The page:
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February 4, 2002

Improvements coming in a 'roundabout' way

By Michael Terrazas


It may be some time before wholesale changes are made to Emory Village, but at least the ball is rolling, and before it stops it may roll into a very different look for the small commercial area adjacent to the University campus.

On Jan. 26 in the Emory Presbyterian Church, the Alliance to Improve Emory Village held a workshop to brief village stakeholders (merchants, neighborhood residents and, of course, University-related individuals) on what has been done so far in planning changes to the busy (and often dangerous) intersection that is home to the district.

The alliance is a group of those very same stakeholders who’ve joined together to work cooperatively toward a solution that might benefit everyone. Around 100 people attended the Saturday-morning workshop.

What they came up with may be a pleasant surprise to those who’ve taken their life into their own hands while crossing one of the five roads that meet at the Emory Village intersection. The most popular solution proposed at the workshop was to install some form of traffic roundabout to slow vehicles moving through the intersection and provide a safer pedestrian environment—all in an aesthetically pleasing fashion.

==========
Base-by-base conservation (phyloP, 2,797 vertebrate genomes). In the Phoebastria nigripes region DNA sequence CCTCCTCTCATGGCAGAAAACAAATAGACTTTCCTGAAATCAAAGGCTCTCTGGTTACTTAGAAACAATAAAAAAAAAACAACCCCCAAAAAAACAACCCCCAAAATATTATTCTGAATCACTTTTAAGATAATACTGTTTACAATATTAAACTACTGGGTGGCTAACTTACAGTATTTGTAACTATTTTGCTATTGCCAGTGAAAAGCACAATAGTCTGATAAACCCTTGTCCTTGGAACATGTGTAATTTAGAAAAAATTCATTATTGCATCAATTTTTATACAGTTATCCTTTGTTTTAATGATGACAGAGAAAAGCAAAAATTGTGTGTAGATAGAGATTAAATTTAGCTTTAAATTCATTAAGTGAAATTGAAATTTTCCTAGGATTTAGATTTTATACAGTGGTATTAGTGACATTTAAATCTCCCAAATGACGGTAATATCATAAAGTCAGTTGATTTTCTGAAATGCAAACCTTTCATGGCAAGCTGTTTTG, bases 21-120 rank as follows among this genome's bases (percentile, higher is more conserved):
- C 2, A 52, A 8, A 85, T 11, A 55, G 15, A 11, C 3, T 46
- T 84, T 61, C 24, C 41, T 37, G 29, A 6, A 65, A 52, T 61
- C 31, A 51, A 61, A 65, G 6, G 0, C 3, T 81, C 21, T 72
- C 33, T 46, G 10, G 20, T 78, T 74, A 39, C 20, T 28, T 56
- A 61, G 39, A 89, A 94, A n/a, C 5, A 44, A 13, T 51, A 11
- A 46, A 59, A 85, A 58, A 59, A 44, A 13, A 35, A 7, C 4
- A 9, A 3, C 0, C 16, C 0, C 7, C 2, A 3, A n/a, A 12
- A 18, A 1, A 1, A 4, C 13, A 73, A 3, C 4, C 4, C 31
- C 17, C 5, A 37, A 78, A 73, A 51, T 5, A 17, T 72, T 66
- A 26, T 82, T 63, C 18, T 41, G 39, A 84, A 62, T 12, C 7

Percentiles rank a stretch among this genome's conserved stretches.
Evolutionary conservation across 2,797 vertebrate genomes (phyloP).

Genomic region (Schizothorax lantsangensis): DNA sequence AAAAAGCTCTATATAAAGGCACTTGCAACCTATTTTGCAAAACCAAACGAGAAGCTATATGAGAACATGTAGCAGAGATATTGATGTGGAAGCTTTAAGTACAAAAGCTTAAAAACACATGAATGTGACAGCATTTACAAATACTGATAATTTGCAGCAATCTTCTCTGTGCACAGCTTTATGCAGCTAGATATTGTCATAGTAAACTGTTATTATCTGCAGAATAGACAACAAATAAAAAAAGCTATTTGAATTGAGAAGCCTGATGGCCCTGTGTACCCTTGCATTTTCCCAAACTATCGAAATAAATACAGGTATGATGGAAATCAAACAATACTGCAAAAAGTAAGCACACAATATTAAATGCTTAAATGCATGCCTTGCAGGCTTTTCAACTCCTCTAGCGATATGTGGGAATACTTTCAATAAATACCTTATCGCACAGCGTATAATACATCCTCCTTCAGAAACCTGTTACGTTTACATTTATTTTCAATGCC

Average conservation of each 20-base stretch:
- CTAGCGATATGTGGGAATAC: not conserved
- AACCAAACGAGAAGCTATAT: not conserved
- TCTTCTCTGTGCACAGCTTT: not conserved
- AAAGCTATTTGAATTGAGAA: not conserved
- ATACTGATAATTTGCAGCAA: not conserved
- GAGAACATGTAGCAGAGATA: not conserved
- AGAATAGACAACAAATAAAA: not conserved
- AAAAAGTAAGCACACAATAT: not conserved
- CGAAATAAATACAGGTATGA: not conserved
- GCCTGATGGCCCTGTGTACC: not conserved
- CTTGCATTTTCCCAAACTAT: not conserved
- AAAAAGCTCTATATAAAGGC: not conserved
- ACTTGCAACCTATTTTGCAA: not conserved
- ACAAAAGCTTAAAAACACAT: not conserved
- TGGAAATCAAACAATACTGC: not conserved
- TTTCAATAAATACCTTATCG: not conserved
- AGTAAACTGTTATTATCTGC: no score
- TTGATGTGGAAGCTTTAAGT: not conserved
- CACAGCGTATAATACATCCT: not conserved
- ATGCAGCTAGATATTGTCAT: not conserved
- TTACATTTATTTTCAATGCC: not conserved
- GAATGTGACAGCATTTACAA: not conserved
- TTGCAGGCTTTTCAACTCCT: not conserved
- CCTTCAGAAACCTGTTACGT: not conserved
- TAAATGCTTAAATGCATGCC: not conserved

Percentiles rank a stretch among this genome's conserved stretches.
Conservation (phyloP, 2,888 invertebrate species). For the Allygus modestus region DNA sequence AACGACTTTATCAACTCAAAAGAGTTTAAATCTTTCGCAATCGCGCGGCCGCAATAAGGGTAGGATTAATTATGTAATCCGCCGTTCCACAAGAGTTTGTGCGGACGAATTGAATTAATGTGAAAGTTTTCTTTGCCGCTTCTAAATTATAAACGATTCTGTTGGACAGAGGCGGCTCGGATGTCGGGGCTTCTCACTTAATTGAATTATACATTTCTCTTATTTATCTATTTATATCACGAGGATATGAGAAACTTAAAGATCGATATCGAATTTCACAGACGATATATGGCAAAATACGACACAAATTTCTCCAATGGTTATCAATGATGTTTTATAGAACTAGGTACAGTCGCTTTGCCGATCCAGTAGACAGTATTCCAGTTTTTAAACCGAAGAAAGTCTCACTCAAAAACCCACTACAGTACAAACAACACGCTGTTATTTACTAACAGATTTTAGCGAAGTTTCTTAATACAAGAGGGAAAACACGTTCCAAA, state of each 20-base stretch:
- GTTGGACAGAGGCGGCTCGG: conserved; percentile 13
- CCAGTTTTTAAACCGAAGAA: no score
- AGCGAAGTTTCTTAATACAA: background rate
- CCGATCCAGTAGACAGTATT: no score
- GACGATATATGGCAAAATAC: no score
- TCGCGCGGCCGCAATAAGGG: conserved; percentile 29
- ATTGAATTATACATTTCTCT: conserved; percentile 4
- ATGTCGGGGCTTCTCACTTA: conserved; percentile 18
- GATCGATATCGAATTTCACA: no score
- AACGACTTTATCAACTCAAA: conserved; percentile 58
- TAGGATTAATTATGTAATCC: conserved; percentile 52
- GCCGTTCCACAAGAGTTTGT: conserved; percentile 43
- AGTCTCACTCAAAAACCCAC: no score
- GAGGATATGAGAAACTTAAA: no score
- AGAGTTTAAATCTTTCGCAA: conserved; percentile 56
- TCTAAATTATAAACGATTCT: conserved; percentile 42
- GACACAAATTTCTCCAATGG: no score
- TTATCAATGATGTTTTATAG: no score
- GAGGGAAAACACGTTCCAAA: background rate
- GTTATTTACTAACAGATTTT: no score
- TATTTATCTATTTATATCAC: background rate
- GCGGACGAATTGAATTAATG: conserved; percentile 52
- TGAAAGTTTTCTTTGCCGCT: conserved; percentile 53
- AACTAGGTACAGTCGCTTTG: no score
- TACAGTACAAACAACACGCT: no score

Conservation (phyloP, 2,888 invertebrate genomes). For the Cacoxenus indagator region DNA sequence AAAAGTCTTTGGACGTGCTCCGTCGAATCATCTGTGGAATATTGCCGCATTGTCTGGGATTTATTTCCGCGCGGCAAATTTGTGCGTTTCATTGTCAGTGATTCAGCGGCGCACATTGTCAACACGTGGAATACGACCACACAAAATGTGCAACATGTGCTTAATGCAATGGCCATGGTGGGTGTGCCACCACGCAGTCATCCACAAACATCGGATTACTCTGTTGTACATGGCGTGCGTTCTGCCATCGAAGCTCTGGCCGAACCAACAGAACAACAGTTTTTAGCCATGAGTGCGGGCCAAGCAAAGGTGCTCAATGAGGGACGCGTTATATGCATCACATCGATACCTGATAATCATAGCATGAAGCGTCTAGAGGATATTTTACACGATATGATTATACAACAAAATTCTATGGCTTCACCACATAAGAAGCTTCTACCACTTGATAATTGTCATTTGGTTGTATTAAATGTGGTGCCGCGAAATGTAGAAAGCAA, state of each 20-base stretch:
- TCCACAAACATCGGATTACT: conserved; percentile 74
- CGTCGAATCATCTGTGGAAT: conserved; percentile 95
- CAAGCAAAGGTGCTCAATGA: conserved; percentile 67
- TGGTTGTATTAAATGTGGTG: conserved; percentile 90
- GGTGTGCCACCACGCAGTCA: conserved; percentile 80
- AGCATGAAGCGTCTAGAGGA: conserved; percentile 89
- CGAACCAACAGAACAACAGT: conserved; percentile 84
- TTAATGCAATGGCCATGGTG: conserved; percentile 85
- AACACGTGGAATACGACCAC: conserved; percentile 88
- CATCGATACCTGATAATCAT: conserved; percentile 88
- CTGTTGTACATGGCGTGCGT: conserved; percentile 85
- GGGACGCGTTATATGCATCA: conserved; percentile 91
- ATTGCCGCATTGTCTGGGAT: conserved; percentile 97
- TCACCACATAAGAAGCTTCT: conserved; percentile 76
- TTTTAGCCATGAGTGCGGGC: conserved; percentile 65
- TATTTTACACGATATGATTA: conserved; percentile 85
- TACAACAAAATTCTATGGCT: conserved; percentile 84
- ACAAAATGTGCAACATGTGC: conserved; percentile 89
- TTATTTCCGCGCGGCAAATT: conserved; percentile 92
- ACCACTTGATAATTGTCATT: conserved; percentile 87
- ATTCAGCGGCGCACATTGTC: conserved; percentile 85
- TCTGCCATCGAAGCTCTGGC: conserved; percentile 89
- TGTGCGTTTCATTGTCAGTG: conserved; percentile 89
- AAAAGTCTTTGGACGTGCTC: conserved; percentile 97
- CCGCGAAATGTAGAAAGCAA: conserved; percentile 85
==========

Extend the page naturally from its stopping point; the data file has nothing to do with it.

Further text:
The alliance has hired Michael Wallwork, an internationally known roundabout expert from Australia, to consult on the project. The designer of dozens of roundabouts across the United States and the world, Wallwork briefed workshop attendants on the concept and design of roundabouts.

“One of the reasons I like roundabouts is that they’re safer than anything else we have out there,” Wallwork said in a thick Australian accent. “Cars go much slower, and it’s much harder to hit somebody; I like to say you can always go around to the other side and have another shot at them.”

Wallwork offered three roundabout alternatives for Emory Village: an oval-shaped roundabout that stretches most of the width of the intersection (his preference); two separate, circular roundabouts; and one circular roundabout in front of Dowman Drive (the Emory gate), coupled with a redirection of the north leg of Oxford Road so that it intersects N. Decatur Road perpendicularly.

Hector Morales, capital program manager for Facilities Management and an alliance boardmember, said while he appreciates the appeal of a roundabout, he’s concerned that the Emory Village intersection is simply too busy for a roundabout to work. Pedestrian safety, he said, is the University’s top priority in any village redesign.

“We may be building something that may not work in the future,” Morales said. “My concern is that traffic never stops moving [in a roundabout]. Although it slows vehicles down, I think a car physically stopped at a traffic light is the best way to ensure safety.”

The roundabout was the most drastic (and expensive) idea proposed at the workshop. Other, less radical alternatives include the aforementioned redirection of Oxford Road, which would turn the main village intersection into a more conventional, four-pointed crossing; or eliminating some of the paved surface around the intersection and rearranging street lane configuration to slow traffic.

The next step, Morales said, is for the alliance’s architectural consultant (Peter Drey & Co. of Atlanta) to create architectural drawings. After the alliance approves of the design, it will begin to look for funding, a substantial portion of which, Morales said, would likely come from a government source.